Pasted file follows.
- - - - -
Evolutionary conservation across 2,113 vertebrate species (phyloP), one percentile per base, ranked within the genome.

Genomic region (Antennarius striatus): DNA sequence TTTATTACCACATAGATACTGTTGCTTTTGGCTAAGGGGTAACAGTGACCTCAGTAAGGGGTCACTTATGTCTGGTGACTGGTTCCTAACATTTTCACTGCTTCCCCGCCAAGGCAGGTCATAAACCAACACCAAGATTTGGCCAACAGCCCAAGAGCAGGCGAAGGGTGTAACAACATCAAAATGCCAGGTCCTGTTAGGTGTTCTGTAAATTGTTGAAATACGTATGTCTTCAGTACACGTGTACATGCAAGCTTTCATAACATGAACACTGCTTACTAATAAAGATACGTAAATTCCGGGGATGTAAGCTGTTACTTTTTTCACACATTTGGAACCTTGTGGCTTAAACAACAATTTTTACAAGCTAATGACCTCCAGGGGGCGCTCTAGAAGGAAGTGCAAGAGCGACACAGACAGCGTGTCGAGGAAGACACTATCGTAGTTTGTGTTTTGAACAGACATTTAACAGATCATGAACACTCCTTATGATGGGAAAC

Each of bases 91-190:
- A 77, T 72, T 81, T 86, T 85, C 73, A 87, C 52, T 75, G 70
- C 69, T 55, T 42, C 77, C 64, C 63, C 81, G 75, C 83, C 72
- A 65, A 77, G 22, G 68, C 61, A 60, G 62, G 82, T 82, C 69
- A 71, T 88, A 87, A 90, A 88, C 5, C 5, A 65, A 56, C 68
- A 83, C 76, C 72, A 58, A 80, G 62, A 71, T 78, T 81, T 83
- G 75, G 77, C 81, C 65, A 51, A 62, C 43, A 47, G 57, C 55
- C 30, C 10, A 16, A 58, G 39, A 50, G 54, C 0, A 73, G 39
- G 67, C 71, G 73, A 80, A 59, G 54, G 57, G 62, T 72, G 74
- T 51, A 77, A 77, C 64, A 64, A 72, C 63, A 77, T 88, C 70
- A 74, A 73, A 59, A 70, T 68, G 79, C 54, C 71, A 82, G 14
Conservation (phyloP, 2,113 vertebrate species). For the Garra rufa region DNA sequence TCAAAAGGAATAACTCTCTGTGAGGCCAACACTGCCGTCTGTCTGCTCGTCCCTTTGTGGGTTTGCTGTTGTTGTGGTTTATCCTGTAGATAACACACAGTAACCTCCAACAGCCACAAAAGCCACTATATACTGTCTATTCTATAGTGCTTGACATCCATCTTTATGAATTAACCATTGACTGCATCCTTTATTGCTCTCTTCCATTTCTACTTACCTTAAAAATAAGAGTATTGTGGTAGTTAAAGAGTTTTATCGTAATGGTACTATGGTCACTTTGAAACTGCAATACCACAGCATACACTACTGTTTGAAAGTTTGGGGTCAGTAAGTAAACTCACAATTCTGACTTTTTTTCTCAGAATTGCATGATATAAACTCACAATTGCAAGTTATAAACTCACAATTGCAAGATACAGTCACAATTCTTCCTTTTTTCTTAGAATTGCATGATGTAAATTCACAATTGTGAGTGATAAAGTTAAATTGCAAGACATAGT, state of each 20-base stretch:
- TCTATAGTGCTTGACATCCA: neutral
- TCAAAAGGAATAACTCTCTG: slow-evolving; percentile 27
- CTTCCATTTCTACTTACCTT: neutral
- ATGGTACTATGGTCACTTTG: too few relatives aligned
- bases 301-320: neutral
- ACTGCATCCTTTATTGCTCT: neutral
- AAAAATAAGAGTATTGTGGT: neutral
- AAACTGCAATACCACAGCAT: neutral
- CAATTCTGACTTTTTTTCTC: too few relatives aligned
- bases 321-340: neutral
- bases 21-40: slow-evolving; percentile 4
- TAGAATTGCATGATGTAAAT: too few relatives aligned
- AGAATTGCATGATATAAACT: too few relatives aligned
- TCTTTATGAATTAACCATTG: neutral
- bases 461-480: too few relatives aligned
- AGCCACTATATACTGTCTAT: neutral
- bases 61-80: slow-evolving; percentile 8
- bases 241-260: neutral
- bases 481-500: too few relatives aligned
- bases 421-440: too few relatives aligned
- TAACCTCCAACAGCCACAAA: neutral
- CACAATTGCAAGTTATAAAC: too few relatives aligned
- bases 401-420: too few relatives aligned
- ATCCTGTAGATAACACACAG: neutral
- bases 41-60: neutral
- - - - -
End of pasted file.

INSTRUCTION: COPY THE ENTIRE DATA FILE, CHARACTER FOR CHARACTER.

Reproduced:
Evolutionary conservation across 2,113 vertebrate species (phyloP), one percentile per base, ranked within the genome.

Genomic region (Antennarius striatus): DNA sequence TTTATTACCACATAGATACTGTTGCTTTTGGCTAAGGGGTAACAGTGACCTCAGTAAGGGGTCACTTATGTCTGGTGACTGGTTCCTAACATTTTCACTGCTTCCCCGCCAAGGCAGGTCATAAACCAACACCAAGATTTGGCCAACAGCCCAAGAGCAGGCGAAGGGTGTAACAACATCAAAATGCCAGGTCCTGTTAGGTGTTCTGTAAATTGTTGAAATACGTATGTCTTCAGTACACGTGTACATGCAAGCTTTCATAACATGAACACTGCTTACTAATAAAGATACGTAAATTCCGGGGATGTAAGCTGTTACTTTTTTCACACATTTGGAACCTTGTGGCTTAAACAACAATTTTTACAAGCTAATGACCTCCAGGGGGCGCTCTAGAAGGAAGTGCAAGAGCGACACAGACAGCGTGTCGAGGAAGACACTATCGTAGTTTGTGTTTTGAACAGACATTTAACAGATCATGAACACTCCTTATGATGGGAAAC

Each of bases 91-190:
- A 77, T 72, T 81, T 86, T 85, C 73, A 87, C 52, T 75, G 70
- C 69, T 55, T 42, C 77, C 64, C 63, C 81, G 75, C 83, C 72
- A 65, A 77, G 22, G 68, C 61, A 60, G 62, G 82, T 82, C 69
- A 71, T 88, A 87, A 90, A 88, C 5, C 5, A 65, A 56, C 68
- A 83, C 76, C 72, A 58, A 80, G 62, A 71, T 78, T 81, T 83
- G 75, G 77, C 81, C 65, A 51, A 62, C 43, A 47, G 57, C 55
- C 30, C 10, A 16, A 58, G 39, A 50, G 54, C 0, A 73, G 39
- G 67, C 71, G 73, A 80, A 59, G 54, G 57, G 62, T 72, G 74
- T 51, A 77, A 77, C 64, A 64, A 72, C 63, A 77, T 88, C 70
- A 74, A 73, A 59, A 70, T 68, G 79, C 54, C 71, A 82, G 14
Conservation (phyloP, 2,113 vertebrate species). For the Garra rufa region DNA sequence TCAAAAGGAATAACTCTCTGTGAGGCCAACACTGCCGTCTGTCTGCTCGTCCCTTTGTGGGTTTGCTGTTGTTGTGGTTTATCCTGTAGATAACACACAGTAACCTCCAACAGCCACAAAAGCCACTATATACTGTCTATTCTATAGTGCTTGACATCCATCTTTATGAATTAACCATTGACTGCATCCTTTATTGCTCTCTTCCATTTCTACTTACCTTAAAAATAAGAGTATTGTGGTAGTTAAAGAGTTTTATCGTAATGGTACTATGGTCACTTTGAAACTGCAATACCACAGCATACACTACTGTTTGAAAGTTTGGGGTCAGTAAGTAAACTCACAATTCTGACTTTTTTTCTCAGAATTGCATGATATAAACTCACAATTGCAAGTTATAAACTCACAATTGCAAGATACAGTCACAATTCTTCCTTTTTTCTTAGAATTGCATGATGTAAATTCACAATTGTGAGTGATAAAGTTAAATTGCAAGACATAGT, state of each 20-base stretch:
- TCTATAGTGCTTGACATCCA: neutral
- TCAAAAGGAATAACTCTCTG: slow-evolving; percentile 27
- CTTCCATTTCTACTTACCTT: neutral
- ATGGTACTATGGTCACTTTG: too few relatives aligned
- bases 301-320: neutral
- ACTGCATCCTTTATTGCTCT: neutral
- AAAAATAAGAGTATTGTGGT: neutral
- AAACTGCAATACCACAGCAT: neutral
- CAATTCTGACTTTTTTTCTC: too few relatives aligned
- bases 321-340: neutral
- bases 21-40: slow-evolving; percentile 4
- TAGAATTGCATGATGTAAAT: too few relatives aligned
- AGAATTGCATGATATAAACT: too few relatives aligned
- TCTTTATGAATTAACCATTG: neutral
- bases 461-480: too few relatives aligned
- AGCCACTATATACTGTCTAT: neutral
- bases 61-80: slow-evolving; percentile 8
- bases 241-260: neutral
- bases 481-500: too few relatives aligned
- bases 421-440: too few relatives aligned
- TAACCTCCAACAGCCACAAA: neutral
- CACAATTGCAAGTTATAAAC: too few relatives aligned
- bases 401-420: too few relatives aligned
- ATCCTGTAGATAACACACAG: neutral
- bases 41-60: neutral